Flue-cured and Burley Leaf Tobacco Operations

Other Regions

The Other Regions segment operating loss of $2.0 million for the quarter ended June 30, 2018, was down $5.9 million compared with the prior year’s first fiscal quarter operating income of $3.9 million. In the first quarter of fiscal year 2019, the segment benefited from higher carryover crop sales, mainly in Africa, and higher processing volumes in both Europe and South America. Despite these volume improvements and higher gross margins, results for the segment were down on higher selling, general and administrative costs, largely from lower currency remeasurement gains and higher currency exchange losses and higher customer claim costs, compared to the same period in the prior fiscal year. In South America, volumes were flat, but the product mix was more favorable for the first fiscal quarter of 2019 compared to the prior year, as higher carryover crop sales offset lower current crop shipments. Results for Asia were negatively impacted by lower sales volumes and higher currency remeasurement losses. Revenues for the Other Regions segment of $207.9 million for the quarter ended June 30, 2018, were up about 13% compared to the same period last year, on higher volumes largely from carryover sales, processing revenues, and a better product mix.

North America

Operating income for the North America segment for the quarter ended June 30, 2018, was $9.0 million, up $6.6 million from the comparable prior year period, mainly on higher carryover crop sales volumes. The increased volumes included some shipments delayed from earlier in the calendar year due to reduced transportation availability. In addition, current crop tobaccos in Mexico shipped earlier this fiscal year compared to the prior fiscal year. Selling, general, and administrative costs for the North America segment were relatively flat, compared to the prior year’s first fiscal quarter. Revenues for this segment increased by $62.2 million to $115.6 million for the quarter ended June 30, 2018, compared to the same period in the prior fiscal year, on the higher sales volumes and a more favorable product mix.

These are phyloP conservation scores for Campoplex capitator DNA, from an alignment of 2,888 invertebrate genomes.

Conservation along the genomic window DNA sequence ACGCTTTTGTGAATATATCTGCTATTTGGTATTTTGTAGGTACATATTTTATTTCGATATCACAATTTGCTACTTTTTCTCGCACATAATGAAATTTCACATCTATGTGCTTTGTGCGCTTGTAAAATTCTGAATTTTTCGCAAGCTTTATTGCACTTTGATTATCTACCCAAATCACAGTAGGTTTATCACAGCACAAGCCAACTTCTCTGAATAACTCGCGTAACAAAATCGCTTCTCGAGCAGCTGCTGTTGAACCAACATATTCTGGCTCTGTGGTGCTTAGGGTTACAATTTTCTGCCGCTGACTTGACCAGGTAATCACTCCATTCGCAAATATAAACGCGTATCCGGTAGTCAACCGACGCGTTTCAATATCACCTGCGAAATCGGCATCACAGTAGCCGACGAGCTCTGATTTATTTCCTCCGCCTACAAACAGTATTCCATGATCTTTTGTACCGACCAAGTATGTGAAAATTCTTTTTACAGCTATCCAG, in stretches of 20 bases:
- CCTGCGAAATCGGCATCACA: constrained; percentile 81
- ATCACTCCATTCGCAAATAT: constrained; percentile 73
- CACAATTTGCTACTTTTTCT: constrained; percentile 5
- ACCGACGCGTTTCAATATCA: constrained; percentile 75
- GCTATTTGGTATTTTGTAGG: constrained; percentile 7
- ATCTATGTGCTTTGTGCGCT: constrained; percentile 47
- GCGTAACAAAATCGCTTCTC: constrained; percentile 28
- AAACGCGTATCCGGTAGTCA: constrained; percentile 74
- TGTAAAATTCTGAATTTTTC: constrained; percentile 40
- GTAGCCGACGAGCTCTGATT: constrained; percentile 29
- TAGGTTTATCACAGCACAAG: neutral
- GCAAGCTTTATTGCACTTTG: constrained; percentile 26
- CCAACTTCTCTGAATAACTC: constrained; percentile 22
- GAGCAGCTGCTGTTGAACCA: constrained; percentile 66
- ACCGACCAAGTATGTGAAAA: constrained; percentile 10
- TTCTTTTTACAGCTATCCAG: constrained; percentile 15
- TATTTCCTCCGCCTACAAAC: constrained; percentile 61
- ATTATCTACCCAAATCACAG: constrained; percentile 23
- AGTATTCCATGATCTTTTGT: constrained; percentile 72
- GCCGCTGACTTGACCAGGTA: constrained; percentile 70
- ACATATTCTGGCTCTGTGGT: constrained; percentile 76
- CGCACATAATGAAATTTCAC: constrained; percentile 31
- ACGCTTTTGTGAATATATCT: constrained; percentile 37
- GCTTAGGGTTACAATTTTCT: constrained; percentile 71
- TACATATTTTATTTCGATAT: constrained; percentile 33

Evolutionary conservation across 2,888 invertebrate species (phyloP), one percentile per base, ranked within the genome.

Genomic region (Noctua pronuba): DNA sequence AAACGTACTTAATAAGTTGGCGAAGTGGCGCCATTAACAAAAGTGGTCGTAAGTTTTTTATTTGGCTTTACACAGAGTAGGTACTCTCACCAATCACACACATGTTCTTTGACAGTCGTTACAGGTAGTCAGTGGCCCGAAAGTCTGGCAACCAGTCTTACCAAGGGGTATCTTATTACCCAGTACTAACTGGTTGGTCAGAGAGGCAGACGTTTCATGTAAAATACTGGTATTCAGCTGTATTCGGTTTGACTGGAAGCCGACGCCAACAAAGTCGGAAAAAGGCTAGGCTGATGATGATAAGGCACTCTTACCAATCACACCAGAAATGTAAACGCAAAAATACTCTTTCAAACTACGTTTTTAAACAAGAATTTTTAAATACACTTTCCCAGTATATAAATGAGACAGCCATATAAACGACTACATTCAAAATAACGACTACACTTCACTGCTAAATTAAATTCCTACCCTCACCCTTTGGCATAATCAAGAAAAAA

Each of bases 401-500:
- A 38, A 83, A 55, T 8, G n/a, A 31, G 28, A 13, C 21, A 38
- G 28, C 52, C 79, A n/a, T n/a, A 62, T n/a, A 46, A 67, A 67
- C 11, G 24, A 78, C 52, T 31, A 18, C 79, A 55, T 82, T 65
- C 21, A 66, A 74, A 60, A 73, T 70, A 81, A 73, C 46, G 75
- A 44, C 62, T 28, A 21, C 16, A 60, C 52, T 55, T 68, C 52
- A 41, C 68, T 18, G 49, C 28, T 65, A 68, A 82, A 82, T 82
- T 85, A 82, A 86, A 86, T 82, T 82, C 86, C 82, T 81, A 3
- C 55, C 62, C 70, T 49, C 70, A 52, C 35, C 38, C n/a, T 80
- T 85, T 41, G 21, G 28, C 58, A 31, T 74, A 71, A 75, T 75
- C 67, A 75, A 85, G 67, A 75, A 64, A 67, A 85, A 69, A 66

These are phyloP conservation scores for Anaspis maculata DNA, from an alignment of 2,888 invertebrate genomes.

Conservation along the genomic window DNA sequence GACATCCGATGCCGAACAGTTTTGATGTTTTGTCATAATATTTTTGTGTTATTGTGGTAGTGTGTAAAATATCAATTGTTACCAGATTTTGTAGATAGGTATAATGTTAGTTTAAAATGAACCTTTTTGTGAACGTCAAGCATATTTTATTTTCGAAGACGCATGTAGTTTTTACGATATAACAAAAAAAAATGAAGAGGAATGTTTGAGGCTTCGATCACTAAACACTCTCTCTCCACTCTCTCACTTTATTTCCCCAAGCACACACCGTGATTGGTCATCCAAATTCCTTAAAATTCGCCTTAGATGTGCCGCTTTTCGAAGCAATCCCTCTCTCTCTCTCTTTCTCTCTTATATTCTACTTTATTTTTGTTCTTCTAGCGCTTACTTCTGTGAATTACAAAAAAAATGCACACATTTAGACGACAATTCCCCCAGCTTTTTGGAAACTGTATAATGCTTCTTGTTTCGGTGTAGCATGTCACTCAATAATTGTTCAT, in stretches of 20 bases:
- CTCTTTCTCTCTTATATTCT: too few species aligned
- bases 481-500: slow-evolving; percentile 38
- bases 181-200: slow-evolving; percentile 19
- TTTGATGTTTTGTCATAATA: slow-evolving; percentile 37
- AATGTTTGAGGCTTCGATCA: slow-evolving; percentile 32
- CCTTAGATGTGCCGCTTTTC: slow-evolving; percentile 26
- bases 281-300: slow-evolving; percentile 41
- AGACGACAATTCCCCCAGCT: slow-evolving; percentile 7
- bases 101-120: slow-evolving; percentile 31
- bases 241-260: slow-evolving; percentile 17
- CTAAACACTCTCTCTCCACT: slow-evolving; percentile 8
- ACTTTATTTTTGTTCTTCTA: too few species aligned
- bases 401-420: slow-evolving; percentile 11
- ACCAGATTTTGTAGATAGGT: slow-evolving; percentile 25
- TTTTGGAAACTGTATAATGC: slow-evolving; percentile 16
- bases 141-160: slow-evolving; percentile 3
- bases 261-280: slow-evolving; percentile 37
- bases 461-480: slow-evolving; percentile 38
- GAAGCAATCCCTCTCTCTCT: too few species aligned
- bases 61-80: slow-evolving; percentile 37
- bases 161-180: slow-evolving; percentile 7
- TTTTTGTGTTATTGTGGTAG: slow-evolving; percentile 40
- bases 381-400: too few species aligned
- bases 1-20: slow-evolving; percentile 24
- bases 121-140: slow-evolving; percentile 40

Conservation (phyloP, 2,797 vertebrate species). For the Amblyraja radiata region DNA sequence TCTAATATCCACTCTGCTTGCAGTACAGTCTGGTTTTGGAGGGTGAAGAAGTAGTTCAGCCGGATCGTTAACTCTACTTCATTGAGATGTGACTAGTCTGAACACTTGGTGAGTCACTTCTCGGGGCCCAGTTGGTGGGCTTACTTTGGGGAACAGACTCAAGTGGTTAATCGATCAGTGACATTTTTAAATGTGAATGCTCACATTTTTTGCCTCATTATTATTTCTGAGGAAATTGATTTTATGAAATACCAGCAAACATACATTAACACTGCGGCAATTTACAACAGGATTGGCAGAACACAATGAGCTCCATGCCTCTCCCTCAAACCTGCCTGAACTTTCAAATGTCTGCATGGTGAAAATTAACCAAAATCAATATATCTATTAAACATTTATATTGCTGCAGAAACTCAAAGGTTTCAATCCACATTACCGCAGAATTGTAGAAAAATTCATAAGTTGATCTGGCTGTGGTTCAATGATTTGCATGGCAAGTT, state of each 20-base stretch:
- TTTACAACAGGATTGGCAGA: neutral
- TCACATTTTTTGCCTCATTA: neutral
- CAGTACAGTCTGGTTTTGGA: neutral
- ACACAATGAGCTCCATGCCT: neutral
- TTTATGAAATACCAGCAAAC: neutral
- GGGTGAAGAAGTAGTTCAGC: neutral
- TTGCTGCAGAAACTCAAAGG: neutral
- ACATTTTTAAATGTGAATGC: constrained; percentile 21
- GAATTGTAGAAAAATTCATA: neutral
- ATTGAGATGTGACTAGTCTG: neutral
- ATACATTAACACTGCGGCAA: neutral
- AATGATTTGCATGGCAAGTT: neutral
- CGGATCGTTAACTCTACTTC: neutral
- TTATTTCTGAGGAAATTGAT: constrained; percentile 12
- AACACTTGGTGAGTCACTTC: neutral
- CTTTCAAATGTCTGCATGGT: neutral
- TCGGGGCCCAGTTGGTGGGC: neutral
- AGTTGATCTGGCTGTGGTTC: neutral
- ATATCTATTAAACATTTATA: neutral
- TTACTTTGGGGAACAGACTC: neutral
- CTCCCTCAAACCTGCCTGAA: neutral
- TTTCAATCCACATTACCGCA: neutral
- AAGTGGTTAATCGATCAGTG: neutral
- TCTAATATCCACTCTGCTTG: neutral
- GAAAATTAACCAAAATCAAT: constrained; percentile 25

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Other Tobacco Operations

The Other Tobacco Operations segment operating income of $2.0 million for the first quarter of fiscal year 2019 reflected an increase of about $2.3 million, compared with an operating loss of $0.3 million for this segment in the same period last year. Results for the dark tobacco operations were up for the quarter ended June 30, 2018, bouyed by higher sales from strong wrapper tobacco demand. Despite slightly lower sales volumes, results for the oriental joint venture were up for its seasonally weak first fiscal quarter ended June 30, 2018, compared to the prior fiscal year. The increase was due to a favorable currency remeasurement variance caused by the devaluation of the Turkish Lira during the first fiscal quarter. Revenues for this segment in the quarter ended June 30, 2018, increased by $9.3 million to $56.2 million on the higher wrapper tobacco sales. Selling, general, and administrative costs for the segment were flat compared with the prior year's first fiscal quarter.